As OSHA moves forward on enforcement and standards, we're also going to find ways to reach workplaces with improved compliance assistance. Compliance assistance is not a replacement for standards and enforcement, but is a critical support that provides workers and businesses, big and small, with the tools and knowledge they need to create safer workplaces.
We also want to begin a dialogue on how to reach small contractors who shop at home improvement stores. We'd like to leverage support from these stores and share a strong safety message through posters and QuickCards, and establish a high OSHA presence in their in-store, how-to workshops. We realized that in these big stores, there are no posted reminders in the lumber or tool areas about the importance of workplace safety.
Earlier this year, OSHA asked its Advisory Committee on Construction Safety and Health (ACCSH) to advise us on the impact of federal stimulus funds on construction worker safety and health.
At the invitation of the committee, businesses and organizations have made presentations on worker hazards associated with wind energy construction and green building, as well as ongoing concerns in roadway construction safety. At the advisory committee's upcoming December meeting, a company will present information about electrical power distribution, transmission, and smart-grid hazards.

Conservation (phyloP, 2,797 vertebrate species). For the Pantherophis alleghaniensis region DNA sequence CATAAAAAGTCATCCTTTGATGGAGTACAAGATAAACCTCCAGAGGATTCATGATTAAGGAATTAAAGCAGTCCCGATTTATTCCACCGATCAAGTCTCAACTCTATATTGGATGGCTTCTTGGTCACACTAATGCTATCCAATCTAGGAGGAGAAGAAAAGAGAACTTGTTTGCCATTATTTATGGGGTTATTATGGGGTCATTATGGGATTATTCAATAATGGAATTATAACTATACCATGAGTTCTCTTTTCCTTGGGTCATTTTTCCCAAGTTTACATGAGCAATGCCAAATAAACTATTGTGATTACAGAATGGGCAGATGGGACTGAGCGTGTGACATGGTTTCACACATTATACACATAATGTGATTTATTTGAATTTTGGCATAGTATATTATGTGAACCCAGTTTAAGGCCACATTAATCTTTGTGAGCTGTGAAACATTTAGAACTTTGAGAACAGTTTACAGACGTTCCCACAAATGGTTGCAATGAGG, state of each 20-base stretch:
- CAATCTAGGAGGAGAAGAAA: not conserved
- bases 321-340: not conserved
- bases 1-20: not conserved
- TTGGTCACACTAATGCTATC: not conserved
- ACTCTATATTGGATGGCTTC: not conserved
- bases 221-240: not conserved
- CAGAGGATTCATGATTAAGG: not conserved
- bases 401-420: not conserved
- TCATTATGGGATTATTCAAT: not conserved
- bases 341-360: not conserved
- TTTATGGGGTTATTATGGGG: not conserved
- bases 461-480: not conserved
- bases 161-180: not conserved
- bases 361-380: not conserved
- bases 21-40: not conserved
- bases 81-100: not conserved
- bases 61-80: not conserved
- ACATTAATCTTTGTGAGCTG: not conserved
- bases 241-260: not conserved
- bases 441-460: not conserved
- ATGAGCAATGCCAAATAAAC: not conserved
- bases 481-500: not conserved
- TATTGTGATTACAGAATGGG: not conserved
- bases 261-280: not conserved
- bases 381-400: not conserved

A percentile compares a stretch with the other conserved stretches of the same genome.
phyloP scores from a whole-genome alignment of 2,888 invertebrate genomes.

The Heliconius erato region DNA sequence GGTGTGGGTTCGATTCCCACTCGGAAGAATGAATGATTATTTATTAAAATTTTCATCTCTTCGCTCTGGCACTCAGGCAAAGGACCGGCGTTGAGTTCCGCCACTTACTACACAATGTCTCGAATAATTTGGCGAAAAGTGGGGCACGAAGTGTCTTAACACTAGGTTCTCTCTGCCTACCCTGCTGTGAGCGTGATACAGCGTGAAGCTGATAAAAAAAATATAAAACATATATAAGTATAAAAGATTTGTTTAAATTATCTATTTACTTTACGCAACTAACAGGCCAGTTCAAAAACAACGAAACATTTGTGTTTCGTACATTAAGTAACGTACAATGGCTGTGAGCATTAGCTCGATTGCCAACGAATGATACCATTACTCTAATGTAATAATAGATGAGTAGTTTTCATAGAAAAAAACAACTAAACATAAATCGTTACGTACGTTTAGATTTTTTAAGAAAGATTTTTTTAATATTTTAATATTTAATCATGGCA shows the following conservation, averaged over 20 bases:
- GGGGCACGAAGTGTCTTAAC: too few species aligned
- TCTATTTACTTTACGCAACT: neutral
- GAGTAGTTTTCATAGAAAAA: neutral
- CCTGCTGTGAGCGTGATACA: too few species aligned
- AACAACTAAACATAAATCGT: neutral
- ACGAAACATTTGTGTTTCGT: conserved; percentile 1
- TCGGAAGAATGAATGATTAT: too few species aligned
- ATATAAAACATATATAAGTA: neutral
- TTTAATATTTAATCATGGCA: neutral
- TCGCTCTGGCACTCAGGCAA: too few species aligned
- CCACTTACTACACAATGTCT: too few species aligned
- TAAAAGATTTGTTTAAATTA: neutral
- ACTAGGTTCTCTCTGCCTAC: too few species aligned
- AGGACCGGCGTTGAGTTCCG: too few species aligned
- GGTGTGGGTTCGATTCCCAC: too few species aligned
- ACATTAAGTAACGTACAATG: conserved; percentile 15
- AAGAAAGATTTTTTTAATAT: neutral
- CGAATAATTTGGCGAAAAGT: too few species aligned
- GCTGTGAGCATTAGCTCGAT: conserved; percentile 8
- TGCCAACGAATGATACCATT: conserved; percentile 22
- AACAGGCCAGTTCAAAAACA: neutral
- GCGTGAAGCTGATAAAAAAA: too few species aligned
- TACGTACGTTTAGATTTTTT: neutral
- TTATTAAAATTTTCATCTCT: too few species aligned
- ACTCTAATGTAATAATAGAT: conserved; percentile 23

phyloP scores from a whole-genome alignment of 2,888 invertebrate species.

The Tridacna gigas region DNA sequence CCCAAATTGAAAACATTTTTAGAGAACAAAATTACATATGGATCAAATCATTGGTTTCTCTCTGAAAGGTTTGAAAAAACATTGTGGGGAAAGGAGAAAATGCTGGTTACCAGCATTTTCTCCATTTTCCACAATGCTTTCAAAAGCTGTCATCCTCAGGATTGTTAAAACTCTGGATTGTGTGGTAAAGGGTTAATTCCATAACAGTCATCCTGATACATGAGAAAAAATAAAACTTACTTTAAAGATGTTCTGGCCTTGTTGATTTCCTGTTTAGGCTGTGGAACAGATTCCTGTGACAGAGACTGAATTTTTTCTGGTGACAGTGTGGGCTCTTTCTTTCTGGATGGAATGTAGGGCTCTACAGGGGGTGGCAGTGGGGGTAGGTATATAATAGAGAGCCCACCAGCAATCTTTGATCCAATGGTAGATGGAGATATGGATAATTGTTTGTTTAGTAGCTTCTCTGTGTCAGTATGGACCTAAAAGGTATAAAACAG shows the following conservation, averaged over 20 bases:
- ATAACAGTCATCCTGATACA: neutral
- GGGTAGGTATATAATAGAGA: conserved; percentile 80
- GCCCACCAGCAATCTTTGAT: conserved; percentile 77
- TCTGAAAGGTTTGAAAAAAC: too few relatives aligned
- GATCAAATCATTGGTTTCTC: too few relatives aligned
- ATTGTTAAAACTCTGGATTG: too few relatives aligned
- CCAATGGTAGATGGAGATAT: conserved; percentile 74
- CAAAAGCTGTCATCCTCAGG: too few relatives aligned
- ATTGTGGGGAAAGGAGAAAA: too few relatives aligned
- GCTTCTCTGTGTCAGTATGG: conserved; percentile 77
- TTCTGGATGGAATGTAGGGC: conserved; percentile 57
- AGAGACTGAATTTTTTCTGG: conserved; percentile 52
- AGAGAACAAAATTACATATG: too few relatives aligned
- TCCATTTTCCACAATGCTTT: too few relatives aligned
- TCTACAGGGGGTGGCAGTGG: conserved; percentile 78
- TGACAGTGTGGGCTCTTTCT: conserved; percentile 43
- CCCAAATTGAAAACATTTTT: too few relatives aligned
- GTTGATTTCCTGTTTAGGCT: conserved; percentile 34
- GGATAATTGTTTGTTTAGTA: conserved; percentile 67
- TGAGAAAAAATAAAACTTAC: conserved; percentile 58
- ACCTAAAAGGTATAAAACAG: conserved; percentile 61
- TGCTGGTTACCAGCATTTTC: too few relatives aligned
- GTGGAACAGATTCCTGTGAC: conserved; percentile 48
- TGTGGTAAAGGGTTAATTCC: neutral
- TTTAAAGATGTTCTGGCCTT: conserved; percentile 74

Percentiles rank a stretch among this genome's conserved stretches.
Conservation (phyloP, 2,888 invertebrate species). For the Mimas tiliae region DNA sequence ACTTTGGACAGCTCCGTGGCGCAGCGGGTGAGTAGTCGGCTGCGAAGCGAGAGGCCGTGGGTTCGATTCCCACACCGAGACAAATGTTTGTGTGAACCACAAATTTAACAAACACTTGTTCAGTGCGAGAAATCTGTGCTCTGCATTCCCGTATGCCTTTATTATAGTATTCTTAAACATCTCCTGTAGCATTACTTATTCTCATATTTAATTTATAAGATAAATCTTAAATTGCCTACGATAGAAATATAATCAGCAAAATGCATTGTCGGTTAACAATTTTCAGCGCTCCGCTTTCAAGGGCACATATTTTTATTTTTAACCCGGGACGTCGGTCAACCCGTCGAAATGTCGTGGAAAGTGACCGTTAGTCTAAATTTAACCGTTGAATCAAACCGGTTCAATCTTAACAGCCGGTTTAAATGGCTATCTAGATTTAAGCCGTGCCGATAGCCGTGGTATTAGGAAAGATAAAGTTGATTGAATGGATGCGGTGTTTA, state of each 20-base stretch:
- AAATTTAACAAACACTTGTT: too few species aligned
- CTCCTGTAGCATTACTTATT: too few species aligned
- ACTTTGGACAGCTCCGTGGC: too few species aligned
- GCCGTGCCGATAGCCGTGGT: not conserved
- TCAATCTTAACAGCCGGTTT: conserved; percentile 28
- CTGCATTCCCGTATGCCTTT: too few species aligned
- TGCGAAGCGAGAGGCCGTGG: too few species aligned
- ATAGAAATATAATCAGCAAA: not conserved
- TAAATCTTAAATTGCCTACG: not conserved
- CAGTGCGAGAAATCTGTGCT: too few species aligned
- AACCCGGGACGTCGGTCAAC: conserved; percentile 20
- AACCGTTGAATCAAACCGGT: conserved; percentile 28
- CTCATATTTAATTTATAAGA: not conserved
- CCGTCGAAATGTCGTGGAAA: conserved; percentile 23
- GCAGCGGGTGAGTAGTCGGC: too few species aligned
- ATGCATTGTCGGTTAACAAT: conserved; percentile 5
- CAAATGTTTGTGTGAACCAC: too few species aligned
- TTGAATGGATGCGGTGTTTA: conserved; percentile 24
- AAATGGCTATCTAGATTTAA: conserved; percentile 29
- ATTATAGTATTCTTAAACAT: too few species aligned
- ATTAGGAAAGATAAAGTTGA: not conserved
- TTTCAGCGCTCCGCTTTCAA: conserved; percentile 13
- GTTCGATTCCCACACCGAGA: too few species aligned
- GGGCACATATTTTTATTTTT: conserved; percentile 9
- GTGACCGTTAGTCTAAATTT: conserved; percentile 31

OSHA will look carefully at any advisory committee recommendations to update existing standards, consider new rulemaking, or offer guidance that can help protect construction workers.
Also, because prevention is a priority with OSHA, we are strongly advocating the concept of Prevention through Design. In fact, this is a major topic of interest to our advisory committee. Building into architectural designs strategic worker safety features, such as parapets and reinforced skylight framing that improve fall protection, can save the lives of thousands of construction and maintenance workers. We're looking for more ideas on this subject and ways to promote them.